Lastly, we are defining our HomePage React component class which extends React Component . In the constructor, we pass in an array of file names and chooseRandomFile as props so that we can show these files’ names on our HomePage React component class’s render function. We also pass in an updateFirebaseStorageStatus(. function as well as an onClick event handler for each file name such that they can call their respective callback functions when clicked on. The updateFirebaseStorageStatus(. function takes a status parameter whose value is either loading or loaded , depending on whether or not the requested file is currently being loaded by Firebase Storage SDK. We use this value to contrp the values of two different states of our component. loading and loaded . The loading state gives focus to the button which calls getFileByName while the loaded state gives focus to the button which calls openFileById . By using these two states, you allow your users to modify their actions based on whether or not they think that their action will result in an immediate result or if they should wait until something happens first before acting upon their intentions. For example, if they click on a video file from Google Drive when your app is in its loading state then they will not be able to play it since it isn’t fully loaded yet; however, if they click on a video file from Google Drive when your app is in its loaded state then they will be able to play it since it will be fully loaded already at that point in time after pressing play . The onClick event handler gets passed 3 arguments. an event , fileName , and index respectively. When a fileName is clicked on, we call getFileByName passing it the name of that file name as well as an empty array because its callback function expects an array of responseText s instead of just one responseText . Then, we append the responseText s returned by getFileByName into an array named filesOfUser and then send that array through props to HomePage React component class’s render function so that it can show all of those individual files’ names within its render function. Likewise, when a index is clicked on, we call openFileById passing it that particular index as well as an empty array because its callback function expects an array of responseText s instead of just one responseText . Then, we append the responseText s returned by openFileById into an array named responses array and then send that array through props to HomePage React component class’s render function so that it can show all of those individual responseText s within its render function. Lastly, we call updateFirebaseStorageStatus passing in either loading or loaded depending on whether or not a particular responseText is from Firebase Storage SDK or not. Doing so allows us to keep track of whether or not there is currently something happening in Firebase Storage SDK with respect to any of these files’ data so that we can appropriately show this information to our users via updating our HomePage React component class’s state with whatever information we want them to see at any given moment in time. For example, if they click on a video file from Google Drive when your app is in its loading state then they will check back again once your app is in its loaded state since Firebase Storage SDK hasn’t finished uploading their video file yet; however, if they click on a video file from Google Drive when your app is in its loaded state then they could play it since Firebase Storage SDK has already finished uploading their video file by that time since it was fully loaded already at that point in time after pressing play .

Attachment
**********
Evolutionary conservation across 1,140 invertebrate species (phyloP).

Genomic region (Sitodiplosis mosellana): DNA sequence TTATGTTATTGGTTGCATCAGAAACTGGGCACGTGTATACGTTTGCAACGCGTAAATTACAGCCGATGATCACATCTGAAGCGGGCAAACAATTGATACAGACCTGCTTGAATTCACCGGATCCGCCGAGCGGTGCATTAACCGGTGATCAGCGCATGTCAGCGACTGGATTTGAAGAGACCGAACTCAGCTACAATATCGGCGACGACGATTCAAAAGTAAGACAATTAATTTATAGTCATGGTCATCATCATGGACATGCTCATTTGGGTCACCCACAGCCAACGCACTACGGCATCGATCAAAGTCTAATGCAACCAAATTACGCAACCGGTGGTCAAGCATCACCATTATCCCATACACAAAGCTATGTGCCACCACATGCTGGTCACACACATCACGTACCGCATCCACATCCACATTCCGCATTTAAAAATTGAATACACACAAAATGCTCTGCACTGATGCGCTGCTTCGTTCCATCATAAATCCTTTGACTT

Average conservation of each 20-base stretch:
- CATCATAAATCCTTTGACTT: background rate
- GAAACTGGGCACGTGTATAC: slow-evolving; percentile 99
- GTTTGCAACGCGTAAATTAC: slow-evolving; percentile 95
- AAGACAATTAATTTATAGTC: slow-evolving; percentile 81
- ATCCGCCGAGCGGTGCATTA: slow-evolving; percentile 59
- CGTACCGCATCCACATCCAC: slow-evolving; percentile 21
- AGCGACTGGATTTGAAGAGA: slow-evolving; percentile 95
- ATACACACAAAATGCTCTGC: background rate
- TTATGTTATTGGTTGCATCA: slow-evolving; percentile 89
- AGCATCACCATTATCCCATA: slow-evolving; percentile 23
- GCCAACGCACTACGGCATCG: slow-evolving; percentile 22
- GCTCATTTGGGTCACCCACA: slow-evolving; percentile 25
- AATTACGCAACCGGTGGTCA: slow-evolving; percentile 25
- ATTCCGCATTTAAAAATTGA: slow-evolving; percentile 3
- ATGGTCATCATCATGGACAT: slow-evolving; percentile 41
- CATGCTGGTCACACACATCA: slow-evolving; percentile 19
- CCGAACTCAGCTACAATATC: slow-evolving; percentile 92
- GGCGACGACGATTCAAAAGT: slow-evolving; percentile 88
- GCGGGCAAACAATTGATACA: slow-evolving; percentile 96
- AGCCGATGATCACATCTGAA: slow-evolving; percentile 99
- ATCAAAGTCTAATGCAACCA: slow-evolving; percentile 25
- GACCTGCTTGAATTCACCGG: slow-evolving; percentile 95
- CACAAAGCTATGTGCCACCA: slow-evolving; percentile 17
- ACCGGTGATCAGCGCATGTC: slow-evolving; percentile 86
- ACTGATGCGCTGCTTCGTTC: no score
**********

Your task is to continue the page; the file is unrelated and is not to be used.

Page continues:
After defining our HomePage React component class, we create an App component class which extends React Component . This App component class requires two other components. HomePage and FirebaseStorageInfo . We pass HomePage into App ‘s constructor as well as an updateFirebaseStorageStatus(. function as prop so that homePage ‘s updateFirebaseStorageStatus(. callback function can call updateFirebaseStorageStatus(. whenever needed. Similarly, we pass FirebaseStorageInfo into App ‘s constructor as well as an updateFirebaseStorageStatus(. function as prop so that fireBaseStorageInfo ‘s updateFirebaseStorageStatus(. callback function can call updateFirebaseStorageStatus(. whenever needed too. Lastly, we call HomePage ‘s render(. method in App ‘s render(. method so that HomePage ‘s render(. method returns whatever HomePage ‘s state looks like at any given moment in time based on what page is currently being rendered (loading or loaded . by App ‘s render(. method due to whatever reason (such as user clicking on a button etc..
After creating App , we create AppContainer React component class whose render(. method returns